By Dan Norder
The obligatory intro
If you've ever wanted more ideas for use in your role-playing
game, this new column is for you. Well, it won't always fit your
specific individual game, but I'll take all reasonable efforts
to look at as many of the main genres as possible and rotate through
some of the minor ones too. The plan is to focus on a specific
topic (object, setting, situation, or anything else that comes
to mind) and then think of ways it might be incorporated into
a game. I'll be throwing out lots of ideas, some more developed
than others, as well as occasional links to other websites that
might spark even more ideas. The game stats and other specifics
are up to you.
Gamemasters and designers will probably get the most value
out of reading this column. Players and even those aspiring fiction
writers who hang around here even though they haven't gamed for
years (didn't think anyone knew about that, did you?) should be
able to find something useful too.
Halloween is fast approaching as I write this, so I decided
to pick something appropriate for the season as the first topic.
For those who aren't familiar with this tradition (and before
anyone decides to chew me out for talking down to people, it isn't
celebrated in all countries), Halloween is a holiday that occurs
in the United States on October 31. What we now know of as Halloween
was originally the Celtic end of the year harvest festival, when
the sun was thought to die and large fires had to be built to
encourage it to come back again later. Being the transition between
warm weather and winter meant it was also a time between life
and death, when great magic could be performed and supernatural
creatures had more power than normal.
itself is a bit too broad of a topic to cover in a column like
this, so after a little thought and internal debate, I chose to
focus specifically on jack-o-lanterns. They are (again, for those
who need an explanation) pumpkins with the seeds scooped out,
a face (or occasionally another design) carved into them, and
typically a light source (originally a candle, but now light bulbs
or glow sticks are recommended for safety reasons) on the inside.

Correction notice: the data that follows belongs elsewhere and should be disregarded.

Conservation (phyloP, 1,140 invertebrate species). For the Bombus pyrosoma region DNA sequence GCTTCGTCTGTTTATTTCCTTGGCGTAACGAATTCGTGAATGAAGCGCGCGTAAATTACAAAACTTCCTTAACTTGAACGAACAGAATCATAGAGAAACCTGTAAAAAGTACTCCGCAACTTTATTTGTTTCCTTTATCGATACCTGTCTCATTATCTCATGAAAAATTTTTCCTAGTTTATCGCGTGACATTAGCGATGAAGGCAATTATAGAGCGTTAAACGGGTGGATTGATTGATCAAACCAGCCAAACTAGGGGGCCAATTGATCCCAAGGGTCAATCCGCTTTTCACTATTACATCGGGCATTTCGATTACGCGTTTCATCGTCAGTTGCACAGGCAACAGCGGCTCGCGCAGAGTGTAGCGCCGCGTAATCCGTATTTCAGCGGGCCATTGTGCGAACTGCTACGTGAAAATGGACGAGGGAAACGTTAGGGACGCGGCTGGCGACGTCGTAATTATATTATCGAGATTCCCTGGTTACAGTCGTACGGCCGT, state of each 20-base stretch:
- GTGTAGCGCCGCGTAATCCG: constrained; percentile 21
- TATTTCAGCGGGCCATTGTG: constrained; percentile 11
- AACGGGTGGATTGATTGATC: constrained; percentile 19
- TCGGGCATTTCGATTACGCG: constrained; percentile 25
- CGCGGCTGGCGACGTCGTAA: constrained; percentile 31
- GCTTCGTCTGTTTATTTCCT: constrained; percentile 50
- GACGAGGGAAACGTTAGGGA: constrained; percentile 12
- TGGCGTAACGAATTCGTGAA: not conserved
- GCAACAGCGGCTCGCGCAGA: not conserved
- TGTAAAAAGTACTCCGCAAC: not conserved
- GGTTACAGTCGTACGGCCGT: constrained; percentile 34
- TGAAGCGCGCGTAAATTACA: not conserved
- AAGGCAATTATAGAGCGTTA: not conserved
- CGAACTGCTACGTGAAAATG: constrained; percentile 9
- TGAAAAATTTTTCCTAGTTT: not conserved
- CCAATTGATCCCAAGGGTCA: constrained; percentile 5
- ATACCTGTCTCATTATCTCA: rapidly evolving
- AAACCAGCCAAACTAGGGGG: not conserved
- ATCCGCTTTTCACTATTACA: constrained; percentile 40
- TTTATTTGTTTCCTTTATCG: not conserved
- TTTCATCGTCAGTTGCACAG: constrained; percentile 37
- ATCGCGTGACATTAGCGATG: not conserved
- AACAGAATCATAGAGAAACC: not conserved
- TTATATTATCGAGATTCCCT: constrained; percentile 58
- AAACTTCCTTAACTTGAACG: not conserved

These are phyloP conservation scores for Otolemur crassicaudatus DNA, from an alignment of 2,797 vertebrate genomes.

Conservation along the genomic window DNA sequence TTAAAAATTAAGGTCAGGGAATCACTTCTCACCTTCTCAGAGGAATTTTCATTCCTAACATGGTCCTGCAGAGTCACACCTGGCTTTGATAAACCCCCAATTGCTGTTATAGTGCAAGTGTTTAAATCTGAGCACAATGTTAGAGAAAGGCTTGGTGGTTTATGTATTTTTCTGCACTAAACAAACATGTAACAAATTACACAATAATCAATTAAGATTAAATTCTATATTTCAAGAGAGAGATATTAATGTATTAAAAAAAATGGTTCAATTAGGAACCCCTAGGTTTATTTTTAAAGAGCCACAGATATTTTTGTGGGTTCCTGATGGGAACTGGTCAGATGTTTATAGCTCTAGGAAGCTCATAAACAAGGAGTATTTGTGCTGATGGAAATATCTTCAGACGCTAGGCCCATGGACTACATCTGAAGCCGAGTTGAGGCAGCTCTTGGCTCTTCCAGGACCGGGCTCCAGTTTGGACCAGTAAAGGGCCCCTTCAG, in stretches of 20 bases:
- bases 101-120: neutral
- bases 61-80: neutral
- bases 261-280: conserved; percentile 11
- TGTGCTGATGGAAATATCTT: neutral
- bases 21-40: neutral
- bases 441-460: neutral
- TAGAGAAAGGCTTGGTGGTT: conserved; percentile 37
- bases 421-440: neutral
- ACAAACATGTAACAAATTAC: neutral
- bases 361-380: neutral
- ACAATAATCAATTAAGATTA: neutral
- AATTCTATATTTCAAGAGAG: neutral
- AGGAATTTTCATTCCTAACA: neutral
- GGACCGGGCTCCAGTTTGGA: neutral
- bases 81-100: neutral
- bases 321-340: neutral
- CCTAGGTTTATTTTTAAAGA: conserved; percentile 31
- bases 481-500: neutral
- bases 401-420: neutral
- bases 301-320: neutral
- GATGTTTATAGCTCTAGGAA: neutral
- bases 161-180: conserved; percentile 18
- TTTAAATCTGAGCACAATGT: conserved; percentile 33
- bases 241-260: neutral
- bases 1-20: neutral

In theory they are supposed to scare off evil spirits, kind of
like a gargoyle. In actual practice, though, they are woefully
inadequate protection against even just neighborhood teenagers
bent on mischief, let alone supernatural entities.
The jack-o-lantern name comes from an interesting bit of folklore
from the British Isles. There was a man named Jack (as an unusually
high number of males in such stories are named) who was banned
by God from heaven for his sins but unwelcome in hell for the
tricks he pulled on the Devil. Basically a "Heaven doesn't
want me, and hell is afraid I'll take over" kind of guy.
So Jack is forced to wander the world between life and death until
Judgment Day comes, with only a coal inside of a turnip to light
the way. This faint burning light is said to appear like a Will
o' Wisp, floating through the night. People had already been putting
candles with harvest produce and carving faces into turnips, and
they adopted the Jack-o-Lantern name from the story for this purpose.
Immigrants brought the practice to the American colonies, where
pumpkins proved more popular.
Jack-o-lantern story ideas
If you run a sci-fi campaign, it may be tempting to
come up an alien that looks like a jack-o-lantern. I'm not sure
how well that would work, though, if you want any sort of realism.
I mean, what's it going to do, roll around like something out
of the Attack
of the Killer Tomatoes! movies? But if you use that as
a jumping off point, maybe there's an alien creature that looks
vaguely reminiscent of a pumpkin patch, and the orange semi-spherical
parts are sense organs of some sort. Eyes wouldn't make sense,
but possibly they'd be for detecting sound and vibrations. And
then the vines connect all of them together, with some appendages
that serve some other functions. Vegetables don't normally have
the kind of biochemistry to have enough energy to get up and chase
people or anything, so either you could work that into the story
(maybe someone goes out picking "pumpkins" and gets